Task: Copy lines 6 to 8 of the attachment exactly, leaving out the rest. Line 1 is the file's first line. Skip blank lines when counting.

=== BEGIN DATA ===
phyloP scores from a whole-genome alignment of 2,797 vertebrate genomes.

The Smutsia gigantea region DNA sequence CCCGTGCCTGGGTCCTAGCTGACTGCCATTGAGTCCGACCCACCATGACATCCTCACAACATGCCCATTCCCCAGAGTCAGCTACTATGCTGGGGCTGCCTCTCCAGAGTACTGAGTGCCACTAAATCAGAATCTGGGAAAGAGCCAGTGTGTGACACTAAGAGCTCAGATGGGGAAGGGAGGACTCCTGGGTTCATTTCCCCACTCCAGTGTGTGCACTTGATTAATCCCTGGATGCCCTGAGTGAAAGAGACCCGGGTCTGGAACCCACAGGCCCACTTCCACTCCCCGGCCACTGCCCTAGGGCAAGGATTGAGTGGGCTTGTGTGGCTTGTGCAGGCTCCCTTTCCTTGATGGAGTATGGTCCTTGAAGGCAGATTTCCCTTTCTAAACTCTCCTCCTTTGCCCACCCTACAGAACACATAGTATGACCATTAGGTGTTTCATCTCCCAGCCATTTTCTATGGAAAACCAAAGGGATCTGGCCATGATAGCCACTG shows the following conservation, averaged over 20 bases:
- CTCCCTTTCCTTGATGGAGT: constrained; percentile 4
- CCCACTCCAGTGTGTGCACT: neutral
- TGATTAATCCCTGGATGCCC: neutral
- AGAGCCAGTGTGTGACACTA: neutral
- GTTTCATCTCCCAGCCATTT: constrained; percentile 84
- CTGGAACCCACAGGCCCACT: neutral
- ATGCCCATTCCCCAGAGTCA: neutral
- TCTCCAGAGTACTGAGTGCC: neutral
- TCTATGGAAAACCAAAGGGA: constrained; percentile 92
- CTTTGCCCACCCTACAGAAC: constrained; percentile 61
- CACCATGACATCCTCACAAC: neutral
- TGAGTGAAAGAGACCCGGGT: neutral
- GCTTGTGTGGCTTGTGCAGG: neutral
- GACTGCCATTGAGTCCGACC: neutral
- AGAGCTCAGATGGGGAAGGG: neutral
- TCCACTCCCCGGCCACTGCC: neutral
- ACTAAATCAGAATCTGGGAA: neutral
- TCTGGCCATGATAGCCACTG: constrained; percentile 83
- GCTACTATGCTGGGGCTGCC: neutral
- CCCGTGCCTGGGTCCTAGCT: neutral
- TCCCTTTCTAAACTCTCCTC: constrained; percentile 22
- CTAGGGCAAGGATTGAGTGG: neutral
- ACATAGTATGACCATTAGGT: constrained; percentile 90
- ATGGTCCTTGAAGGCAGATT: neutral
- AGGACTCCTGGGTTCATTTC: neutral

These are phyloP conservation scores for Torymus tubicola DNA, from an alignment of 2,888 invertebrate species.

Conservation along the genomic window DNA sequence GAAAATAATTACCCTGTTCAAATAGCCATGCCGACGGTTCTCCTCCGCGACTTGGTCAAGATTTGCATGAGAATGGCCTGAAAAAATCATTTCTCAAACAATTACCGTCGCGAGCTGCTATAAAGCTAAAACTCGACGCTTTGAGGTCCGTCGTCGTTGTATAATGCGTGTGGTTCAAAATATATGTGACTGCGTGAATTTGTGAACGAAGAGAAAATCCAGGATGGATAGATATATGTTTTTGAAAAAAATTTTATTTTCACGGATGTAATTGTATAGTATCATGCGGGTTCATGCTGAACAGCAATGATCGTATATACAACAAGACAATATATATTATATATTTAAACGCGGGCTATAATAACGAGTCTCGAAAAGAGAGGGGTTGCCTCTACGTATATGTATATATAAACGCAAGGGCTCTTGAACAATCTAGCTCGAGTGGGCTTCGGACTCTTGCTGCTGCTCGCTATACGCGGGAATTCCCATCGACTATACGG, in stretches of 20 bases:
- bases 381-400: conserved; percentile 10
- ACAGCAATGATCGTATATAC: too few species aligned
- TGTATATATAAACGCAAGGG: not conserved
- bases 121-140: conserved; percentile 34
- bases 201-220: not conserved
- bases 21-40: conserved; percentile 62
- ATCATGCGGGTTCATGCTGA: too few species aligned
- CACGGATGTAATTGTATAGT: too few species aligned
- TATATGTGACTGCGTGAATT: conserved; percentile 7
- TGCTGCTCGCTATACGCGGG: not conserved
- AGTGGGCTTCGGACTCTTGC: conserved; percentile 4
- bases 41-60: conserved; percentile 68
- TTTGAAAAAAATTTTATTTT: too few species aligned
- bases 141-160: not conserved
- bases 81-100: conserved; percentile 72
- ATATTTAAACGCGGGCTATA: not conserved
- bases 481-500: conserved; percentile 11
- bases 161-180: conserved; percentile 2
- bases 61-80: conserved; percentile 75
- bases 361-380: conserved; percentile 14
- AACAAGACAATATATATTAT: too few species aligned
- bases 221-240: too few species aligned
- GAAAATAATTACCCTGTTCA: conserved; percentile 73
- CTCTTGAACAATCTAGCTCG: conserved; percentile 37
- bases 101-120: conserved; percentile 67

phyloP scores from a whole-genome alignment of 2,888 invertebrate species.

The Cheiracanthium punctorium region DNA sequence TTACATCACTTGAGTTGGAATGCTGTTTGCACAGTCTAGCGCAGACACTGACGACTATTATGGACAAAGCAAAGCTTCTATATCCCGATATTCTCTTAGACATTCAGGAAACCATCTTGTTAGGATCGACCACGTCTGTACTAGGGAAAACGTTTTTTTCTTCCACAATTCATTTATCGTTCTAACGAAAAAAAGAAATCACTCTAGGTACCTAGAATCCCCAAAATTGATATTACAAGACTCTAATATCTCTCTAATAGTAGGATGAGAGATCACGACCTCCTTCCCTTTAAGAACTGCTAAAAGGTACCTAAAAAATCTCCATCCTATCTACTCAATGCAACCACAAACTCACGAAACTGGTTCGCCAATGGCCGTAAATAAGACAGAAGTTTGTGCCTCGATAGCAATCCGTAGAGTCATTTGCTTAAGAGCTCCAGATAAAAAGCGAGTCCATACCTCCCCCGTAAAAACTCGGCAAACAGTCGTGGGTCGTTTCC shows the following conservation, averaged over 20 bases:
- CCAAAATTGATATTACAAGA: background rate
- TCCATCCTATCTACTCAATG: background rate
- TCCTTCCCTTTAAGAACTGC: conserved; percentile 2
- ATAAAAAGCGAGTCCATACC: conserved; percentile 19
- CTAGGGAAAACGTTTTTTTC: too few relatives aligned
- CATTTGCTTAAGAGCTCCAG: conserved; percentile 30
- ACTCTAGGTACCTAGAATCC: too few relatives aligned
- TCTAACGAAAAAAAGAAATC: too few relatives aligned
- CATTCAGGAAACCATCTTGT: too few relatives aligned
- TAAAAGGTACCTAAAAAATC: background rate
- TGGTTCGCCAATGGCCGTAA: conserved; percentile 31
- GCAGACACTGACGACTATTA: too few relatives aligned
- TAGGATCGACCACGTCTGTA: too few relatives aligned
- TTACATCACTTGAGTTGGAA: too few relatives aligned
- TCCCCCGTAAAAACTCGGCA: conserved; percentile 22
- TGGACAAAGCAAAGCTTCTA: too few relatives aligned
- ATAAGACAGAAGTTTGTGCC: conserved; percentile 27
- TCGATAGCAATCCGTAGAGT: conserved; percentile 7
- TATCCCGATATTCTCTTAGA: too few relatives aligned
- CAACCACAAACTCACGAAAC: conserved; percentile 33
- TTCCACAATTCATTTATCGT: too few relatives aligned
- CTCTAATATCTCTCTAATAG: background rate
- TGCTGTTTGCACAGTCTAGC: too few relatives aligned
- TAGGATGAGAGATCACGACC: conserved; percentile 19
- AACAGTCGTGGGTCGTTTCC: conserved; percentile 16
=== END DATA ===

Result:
- AGAGCCAGTGTGTGACACTA: neutral
- GTTTCATCTCCCAGCCATTT: constrained; percentile 84
- CTGGAACCCACAGGCCCACT: neutral